Stuck in Safe Mode

“Safe Mode” is a concept I used to describe shutting down all non-essential activities and plans in order to focus on survival. This is akin to a tortoise hiding in its shell when it encounters danger. When we feel overwhelmed and besieged by the the events happening around us, we isolate ourselves from the world as much as possible.

Like most autistics, I was constantly in safe mode for as long as I can remember. Most of the world did not make sense to me, but those parts that made sense conveyed to me that:

  1. The World is Meaningless: Our only goal is to try to avoid pain and suffering.
  2. Life is Evil: The world is out to get us and make us suffer in its quest for the survival of the fittest.
  3. Life is Fake: Everyone rejects the truth and tries to make us fake like them too.
  4. Life is Ugly: Humanity continues to wreck Planet Earth; the best we can do is hide.

Reading about human history and having a very superficial understanding of Buddhism only reinforced my beliefs. Experiences of bullying, social rejection and being ordered to do unpleasant things kept confirming my beliefs. I saw no redeeming value for Humanity and I do not wish to consider myself as a member of the human species. I wished to escape from Planet Earth and return to wherever I came from.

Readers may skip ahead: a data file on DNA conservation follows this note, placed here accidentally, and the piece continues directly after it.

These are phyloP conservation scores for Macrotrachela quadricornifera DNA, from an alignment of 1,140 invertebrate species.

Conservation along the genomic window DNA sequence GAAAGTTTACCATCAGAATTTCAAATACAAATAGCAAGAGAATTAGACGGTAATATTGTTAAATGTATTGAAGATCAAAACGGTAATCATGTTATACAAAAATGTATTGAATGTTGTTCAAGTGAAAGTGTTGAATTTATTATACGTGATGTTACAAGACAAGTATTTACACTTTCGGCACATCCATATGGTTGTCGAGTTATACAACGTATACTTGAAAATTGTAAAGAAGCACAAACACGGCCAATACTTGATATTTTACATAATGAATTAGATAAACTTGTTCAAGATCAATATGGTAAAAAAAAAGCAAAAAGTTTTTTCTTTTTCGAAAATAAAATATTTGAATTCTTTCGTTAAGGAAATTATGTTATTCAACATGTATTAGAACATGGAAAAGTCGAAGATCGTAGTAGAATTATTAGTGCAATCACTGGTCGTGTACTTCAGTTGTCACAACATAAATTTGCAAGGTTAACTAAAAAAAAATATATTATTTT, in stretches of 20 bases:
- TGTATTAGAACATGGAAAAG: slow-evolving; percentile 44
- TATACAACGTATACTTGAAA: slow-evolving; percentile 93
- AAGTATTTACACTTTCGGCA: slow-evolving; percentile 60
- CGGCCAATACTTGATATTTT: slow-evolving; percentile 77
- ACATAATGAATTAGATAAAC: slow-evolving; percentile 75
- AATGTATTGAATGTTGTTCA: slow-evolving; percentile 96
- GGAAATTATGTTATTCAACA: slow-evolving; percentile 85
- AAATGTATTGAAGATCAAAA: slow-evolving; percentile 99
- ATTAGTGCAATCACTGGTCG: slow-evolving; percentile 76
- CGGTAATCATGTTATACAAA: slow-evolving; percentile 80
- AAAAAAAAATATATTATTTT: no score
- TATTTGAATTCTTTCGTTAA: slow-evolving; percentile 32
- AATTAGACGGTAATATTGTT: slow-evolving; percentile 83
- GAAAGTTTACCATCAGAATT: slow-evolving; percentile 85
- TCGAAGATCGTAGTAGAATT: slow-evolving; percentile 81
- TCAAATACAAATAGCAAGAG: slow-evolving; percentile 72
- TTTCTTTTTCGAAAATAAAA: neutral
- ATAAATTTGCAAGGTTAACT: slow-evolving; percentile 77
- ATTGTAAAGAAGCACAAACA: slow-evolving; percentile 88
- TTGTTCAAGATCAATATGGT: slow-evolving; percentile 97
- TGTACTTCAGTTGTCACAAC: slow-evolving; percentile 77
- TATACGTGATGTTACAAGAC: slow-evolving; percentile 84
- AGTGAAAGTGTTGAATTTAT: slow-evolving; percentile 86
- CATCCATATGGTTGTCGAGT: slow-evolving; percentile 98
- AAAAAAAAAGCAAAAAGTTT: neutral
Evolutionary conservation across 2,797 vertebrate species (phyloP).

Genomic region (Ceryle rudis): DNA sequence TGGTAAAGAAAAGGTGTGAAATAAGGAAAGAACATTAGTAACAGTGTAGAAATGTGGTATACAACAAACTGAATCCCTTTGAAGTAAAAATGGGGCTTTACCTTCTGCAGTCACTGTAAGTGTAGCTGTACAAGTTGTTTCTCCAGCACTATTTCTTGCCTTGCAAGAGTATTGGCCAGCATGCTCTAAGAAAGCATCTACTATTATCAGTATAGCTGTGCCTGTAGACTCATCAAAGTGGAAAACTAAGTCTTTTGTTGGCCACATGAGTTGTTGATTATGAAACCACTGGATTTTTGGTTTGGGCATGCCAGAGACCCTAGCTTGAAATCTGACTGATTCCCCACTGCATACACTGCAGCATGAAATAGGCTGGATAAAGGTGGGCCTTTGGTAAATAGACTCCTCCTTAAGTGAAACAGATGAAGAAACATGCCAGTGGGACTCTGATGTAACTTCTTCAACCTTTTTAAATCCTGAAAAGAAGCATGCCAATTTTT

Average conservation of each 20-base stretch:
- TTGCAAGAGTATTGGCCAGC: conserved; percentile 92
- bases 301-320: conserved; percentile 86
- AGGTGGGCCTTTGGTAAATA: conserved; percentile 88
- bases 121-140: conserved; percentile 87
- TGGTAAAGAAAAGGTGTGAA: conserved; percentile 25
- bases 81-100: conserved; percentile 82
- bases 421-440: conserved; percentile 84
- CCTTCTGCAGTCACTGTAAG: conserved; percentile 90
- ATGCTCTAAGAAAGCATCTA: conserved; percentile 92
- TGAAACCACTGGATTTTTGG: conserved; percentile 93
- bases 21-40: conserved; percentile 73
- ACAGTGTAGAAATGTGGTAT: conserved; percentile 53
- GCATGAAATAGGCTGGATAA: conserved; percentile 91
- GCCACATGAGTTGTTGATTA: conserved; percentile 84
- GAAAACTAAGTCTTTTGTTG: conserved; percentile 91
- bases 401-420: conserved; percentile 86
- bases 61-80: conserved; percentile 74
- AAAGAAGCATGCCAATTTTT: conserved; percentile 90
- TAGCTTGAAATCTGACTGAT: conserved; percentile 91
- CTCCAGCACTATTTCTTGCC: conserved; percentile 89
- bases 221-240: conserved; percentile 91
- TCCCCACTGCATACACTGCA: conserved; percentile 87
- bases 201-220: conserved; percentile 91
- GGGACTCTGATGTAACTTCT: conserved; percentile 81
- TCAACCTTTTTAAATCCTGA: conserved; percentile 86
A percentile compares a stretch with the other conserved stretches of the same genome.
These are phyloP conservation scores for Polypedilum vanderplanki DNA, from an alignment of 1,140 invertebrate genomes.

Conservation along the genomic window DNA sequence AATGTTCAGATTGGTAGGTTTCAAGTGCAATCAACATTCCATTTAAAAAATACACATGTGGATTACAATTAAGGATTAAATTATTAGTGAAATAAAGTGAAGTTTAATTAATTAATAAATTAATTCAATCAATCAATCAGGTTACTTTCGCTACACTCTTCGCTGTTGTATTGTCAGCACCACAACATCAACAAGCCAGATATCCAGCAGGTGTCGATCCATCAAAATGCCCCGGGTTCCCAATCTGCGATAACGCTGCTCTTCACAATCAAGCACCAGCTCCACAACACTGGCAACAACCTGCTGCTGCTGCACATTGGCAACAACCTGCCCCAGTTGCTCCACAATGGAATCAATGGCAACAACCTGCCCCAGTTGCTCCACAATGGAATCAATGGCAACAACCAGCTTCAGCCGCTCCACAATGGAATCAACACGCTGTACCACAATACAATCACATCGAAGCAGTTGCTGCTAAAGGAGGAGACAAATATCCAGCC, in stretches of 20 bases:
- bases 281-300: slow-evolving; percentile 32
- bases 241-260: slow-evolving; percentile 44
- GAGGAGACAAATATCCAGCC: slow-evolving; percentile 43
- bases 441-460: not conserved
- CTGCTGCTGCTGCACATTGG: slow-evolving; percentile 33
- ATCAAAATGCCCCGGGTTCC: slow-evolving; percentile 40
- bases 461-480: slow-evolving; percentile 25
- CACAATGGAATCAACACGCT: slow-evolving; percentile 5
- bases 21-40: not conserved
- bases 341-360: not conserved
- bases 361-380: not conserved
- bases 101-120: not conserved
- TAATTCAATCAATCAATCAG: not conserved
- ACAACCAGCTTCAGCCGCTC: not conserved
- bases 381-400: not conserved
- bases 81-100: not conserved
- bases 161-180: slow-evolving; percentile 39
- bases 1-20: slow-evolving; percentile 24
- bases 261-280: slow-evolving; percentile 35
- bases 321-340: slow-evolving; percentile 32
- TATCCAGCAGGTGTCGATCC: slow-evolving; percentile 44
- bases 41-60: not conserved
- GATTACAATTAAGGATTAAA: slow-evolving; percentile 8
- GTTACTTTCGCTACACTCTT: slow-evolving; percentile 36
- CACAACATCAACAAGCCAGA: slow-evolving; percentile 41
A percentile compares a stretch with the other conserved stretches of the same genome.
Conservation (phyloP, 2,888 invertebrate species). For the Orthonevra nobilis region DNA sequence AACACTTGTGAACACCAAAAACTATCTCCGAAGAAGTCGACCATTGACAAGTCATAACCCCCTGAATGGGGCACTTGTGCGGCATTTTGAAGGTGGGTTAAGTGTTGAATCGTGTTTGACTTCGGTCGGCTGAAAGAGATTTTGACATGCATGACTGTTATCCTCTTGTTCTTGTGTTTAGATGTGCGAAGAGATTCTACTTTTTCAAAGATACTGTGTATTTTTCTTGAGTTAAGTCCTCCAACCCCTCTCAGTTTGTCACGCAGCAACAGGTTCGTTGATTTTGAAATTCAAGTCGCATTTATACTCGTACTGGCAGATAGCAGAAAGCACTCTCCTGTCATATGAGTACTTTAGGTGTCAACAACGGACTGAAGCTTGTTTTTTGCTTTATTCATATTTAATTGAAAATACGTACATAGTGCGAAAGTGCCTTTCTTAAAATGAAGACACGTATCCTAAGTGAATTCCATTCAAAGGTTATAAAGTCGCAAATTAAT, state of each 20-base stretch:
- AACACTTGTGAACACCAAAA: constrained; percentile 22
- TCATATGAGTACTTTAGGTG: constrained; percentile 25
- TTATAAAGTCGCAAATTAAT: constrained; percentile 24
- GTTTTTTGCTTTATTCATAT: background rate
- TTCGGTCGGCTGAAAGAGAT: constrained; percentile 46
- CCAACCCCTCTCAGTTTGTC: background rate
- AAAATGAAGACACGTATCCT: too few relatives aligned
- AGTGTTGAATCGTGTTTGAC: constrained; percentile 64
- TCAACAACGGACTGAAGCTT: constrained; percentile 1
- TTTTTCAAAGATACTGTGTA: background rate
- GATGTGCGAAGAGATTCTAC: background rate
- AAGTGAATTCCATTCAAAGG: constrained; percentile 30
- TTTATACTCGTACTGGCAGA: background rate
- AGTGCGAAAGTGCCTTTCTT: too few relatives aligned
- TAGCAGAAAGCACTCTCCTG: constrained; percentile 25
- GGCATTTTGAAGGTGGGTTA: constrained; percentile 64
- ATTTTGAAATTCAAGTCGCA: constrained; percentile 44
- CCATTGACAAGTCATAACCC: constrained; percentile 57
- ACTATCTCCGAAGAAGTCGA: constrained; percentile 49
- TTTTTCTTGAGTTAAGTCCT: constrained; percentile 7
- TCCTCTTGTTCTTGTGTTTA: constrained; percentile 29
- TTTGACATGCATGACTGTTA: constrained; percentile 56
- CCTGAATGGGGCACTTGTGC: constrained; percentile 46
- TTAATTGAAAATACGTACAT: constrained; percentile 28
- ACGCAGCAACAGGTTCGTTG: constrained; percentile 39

Many people do not think that the inner world is important; they focus instead on the tangible and material outer world. The chronic fatigue and sensory issues experienced by autistics are dismissed as irrelevant, emotions as irrational, dreams as unrealistic, and spiritual experiences as hallucinations. The reluctance to change is often seen as a lack of willpower or a mental defect.

For the autistic, whose inner world can be experienced as more “real” than the outer world, this is a recipe for disaster. Without real friends, I had only myself. Without knowing what to do with my emotions, I had only logic. Without senses that I can trust, I had only imagination. Without a body that I identified as my own, I had no reality to belong to. And some people wonder, why I do I always seem to be in a world of my own.

Autistics trapped in safe mode spend all their effort and energy just trying to survive, with little left over for other matters like personal hygiene and finding meaningful employment. Until the root causes are addressed, efforts to get the autistics to change their lives usually lead to only frustration and unhappiness.


Explaining the situation using logic does not help; I had my own system of logic which excludes competing logic from trying to elbow their way in. My mind was also already overly reliant on logic, and more logic will only make me unbalanced. Fortunately, I was not prescribed psychiatric medication. These will only treat the outer syndromes and create dependency while doing nothing to address the fundamental issues.

Eventually I found my own way. What I needed was not physical, mental, emotional or behavioral – it was spiritual. I needed to grasp the meaning of Life and the Purpose of my existence.